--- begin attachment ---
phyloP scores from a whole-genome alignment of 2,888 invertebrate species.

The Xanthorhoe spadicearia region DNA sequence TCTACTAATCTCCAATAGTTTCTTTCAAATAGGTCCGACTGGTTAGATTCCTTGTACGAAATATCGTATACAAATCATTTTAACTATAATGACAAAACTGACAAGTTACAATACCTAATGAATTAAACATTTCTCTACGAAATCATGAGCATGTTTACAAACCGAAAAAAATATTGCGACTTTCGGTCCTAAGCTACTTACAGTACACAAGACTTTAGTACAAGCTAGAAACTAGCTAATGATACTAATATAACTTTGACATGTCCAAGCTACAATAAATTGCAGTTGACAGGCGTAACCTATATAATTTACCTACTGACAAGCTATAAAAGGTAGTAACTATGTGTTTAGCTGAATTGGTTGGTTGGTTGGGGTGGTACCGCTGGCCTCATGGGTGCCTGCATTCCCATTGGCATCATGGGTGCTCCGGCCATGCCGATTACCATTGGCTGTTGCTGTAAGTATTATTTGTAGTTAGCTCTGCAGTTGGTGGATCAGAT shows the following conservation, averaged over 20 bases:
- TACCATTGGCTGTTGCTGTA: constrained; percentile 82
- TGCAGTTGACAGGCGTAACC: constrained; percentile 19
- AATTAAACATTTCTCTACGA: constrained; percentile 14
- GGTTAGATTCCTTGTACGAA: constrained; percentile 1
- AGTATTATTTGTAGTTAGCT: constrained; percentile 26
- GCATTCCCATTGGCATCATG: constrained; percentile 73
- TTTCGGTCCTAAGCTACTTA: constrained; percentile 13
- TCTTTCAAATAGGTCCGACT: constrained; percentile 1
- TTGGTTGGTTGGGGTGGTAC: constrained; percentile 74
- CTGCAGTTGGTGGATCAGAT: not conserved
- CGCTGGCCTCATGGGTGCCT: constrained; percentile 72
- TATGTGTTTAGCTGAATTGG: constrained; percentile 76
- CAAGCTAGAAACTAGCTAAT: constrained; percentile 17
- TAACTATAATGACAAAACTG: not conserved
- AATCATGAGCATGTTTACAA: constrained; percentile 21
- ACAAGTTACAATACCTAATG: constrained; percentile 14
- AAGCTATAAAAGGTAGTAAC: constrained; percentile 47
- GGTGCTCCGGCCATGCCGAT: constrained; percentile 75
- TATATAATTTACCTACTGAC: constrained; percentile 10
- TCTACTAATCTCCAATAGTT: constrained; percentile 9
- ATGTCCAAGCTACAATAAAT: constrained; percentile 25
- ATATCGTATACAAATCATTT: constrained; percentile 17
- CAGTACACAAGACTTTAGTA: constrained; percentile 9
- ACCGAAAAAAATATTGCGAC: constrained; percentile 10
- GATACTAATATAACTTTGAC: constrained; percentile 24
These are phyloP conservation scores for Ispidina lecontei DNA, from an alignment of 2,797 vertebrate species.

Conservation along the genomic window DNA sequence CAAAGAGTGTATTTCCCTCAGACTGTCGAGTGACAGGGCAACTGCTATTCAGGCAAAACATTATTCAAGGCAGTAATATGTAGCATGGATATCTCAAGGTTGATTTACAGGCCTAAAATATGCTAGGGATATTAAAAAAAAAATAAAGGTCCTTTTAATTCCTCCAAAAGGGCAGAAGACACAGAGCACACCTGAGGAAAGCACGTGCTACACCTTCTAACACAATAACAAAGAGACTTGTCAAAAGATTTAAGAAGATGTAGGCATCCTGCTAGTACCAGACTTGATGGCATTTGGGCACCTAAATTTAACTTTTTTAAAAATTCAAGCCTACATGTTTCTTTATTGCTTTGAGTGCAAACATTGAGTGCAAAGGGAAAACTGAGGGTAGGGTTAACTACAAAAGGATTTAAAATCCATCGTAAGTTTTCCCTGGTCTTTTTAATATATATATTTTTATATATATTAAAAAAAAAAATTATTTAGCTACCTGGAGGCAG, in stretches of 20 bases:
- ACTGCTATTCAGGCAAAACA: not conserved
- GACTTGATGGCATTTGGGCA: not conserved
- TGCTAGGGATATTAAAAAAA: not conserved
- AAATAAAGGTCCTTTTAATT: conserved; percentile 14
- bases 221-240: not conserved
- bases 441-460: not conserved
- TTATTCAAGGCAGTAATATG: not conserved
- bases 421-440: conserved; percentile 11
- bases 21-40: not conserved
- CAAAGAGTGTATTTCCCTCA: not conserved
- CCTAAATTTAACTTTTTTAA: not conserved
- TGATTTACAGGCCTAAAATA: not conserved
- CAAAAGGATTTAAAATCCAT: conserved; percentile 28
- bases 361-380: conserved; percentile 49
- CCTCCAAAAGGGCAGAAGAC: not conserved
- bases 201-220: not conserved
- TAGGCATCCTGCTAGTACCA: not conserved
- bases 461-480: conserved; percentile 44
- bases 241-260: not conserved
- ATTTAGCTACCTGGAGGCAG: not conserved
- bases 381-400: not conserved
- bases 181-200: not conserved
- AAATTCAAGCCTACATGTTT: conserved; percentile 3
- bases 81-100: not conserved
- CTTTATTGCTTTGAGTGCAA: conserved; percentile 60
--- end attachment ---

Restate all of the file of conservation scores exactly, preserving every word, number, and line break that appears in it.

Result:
phyloP scores from a whole-genome alignment of 2,888 invertebrate species.

The Xanthorhoe spadicearia region DNA sequence TCTACTAATCTCCAATAGTTTCTTTCAAATAGGTCCGACTGGTTAGATTCCTTGTACGAAATATCGTATACAAATCATTTTAACTATAATGACAAAACTGACAAGTTACAATACCTAATGAATTAAACATTTCTCTACGAAATCATGAGCATGTTTACAAACCGAAAAAAATATTGCGACTTTCGGTCCTAAGCTACTTACAGTACACAAGACTTTAGTACAAGCTAGAAACTAGCTAATGATACTAATATAACTTTGACATGTCCAAGCTACAATAAATTGCAGTTGACAGGCGTAACCTATATAATTTACCTACTGACAAGCTATAAAAGGTAGTAACTATGTGTTTAGCTGAATTGGTTGGTTGGTTGGGGTGGTACCGCTGGCCTCATGGGTGCCTGCATTCCCATTGGCATCATGGGTGCTCCGGCCATGCCGATTACCATTGGCTGTTGCTGTAAGTATTATTTGTAGTTAGCTCTGCAGTTGGTGGATCAGAT shows the following conservation, averaged over 20 bases:
- TACCATTGGCTGTTGCTGTA: constrained; percentile 82
- TGCAGTTGACAGGCGTAACC: constrained; percentile 19
- AATTAAACATTTCTCTACGA: constrained; percentile 14
- GGTTAGATTCCTTGTACGAA: constrained; percentile 1
- AGTATTATTTGTAGTTAGCT: constrained; percentile 26
- GCATTCCCATTGGCATCATG: constrained; percentile 73
- TTTCGGTCCTAAGCTACTTA: constrained; percentile 13
- TCTTTCAAATAGGTCCGACT: constrained; percentile 1
- TTGGTTGGTTGGGGTGGTAC: constrained; percentile 74
- CTGCAGTTGGTGGATCAGAT: not conserved
- CGCTGGCCTCATGGGTGCCT: constrained; percentile 72
- TATGTGTTTAGCTGAATTGG: constrained; percentile 76
- CAAGCTAGAAACTAGCTAAT: constrained; percentile 17
- TAACTATAATGACAAAACTG: not conserved
- AATCATGAGCATGTTTACAA: constrained; percentile 21
- ACAAGTTACAATACCTAATG: constrained; percentile 14
- AAGCTATAAAAGGTAGTAAC: constrained; percentile 47
- GGTGCTCCGGCCATGCCGAT: constrained; percentile 75
- TATATAATTTACCTACTGAC: constrained; percentile 10
- TCTACTAATCTCCAATAGTT: constrained; percentile 9
- ATGTCCAAGCTACAATAAAT: constrained; percentile 25
- ATATCGTATACAAATCATTT: constrained; percentile 17
- CAGTACACAAGACTTTAGTA: constrained; percentile 9
- ACCGAAAAAAATATTGCGAC: constrained; percentile 10
- GATACTAATATAACTTTGAC: constrained; percentile 24
These are phyloP conservation scores for Ispidina lecontei DNA, from an alignment of 2,797 vertebrate species.

Conservation along the genomic window DNA sequence CAAAGAGTGTATTTCCCTCAGACTGTCGAGTGACAGGGCAACTGCTATTCAGGCAAAACATTATTCAAGGCAGTAATATGTAGCATGGATATCTCAAGGTTGATTTACAGGCCTAAAATATGCTAGGGATATTAAAAAAAAAATAAAGGTCCTTTTAATTCCTCCAAAAGGGCAGAAGACACAGAGCACACCTGAGGAAAGCACGTGCTACACCTTCTAACACAATAACAAAGAGACTTGTCAAAAGATTTAAGAAGATGTAGGCATCCTGCTAGTACCAGACTTGATGGCATTTGGGCACCTAAATTTAACTTTTTTAAAAATTCAAGCCTACATGTTTCTTTATTGCTTTGAGTGCAAACATTGAGTGCAAAGGGAAAACTGAGGGTAGGGTTAACTACAAAAGGATTTAAAATCCATCGTAAGTTTTCCCTGGTCTTTTTAATATATATATTTTTATATATATTAAAAAAAAAAATTATTTAGCTACCTGGAGGCAG, in stretches of 20 bases:
- ACTGCTATTCAGGCAAAACA: not conserved
- GACTTGATGGCATTTGGGCA: not conserved
- TGCTAGGGATATTAAAAAAA: not conserved
- AAATAAAGGTCCTTTTAATT: conserved; percentile 14
- bases 221-240: not conserved
- bases 441-460: not conserved
- TTATTCAAGGCAGTAATATG: not conserved
- bases 421-440: conserved; percentile 11
- bases 21-40: not conserved
- CAAAGAGTGTATTTCCCTCA: not conserved
- CCTAAATTTAACTTTTTTAA: not conserved
- TGATTTACAGGCCTAAAATA: not conserved
- CAAAAGGATTTAAAATCCAT: conserved; percentile 28
- bases 361-380: conserved; percentile 49
- CCTCCAAAAGGGCAGAAGAC: not conserved
- bases 201-220: not conserved
- TAGGCATCCTGCTAGTACCA: not conserved
- bases 461-480: conserved; percentile 44
- bases 241-260: not conserved
- ATTTAGCTACCTGGAGGCAG: not conserved
- bases 381-400: not conserved
- bases 181-200: not conserved
- AAATTCAAGCCTACATGTTT: conserved; percentile 3
- bases 81-100: not conserved
- CTTTATTGCTTTGAGTGCAA: conserved; percentile 60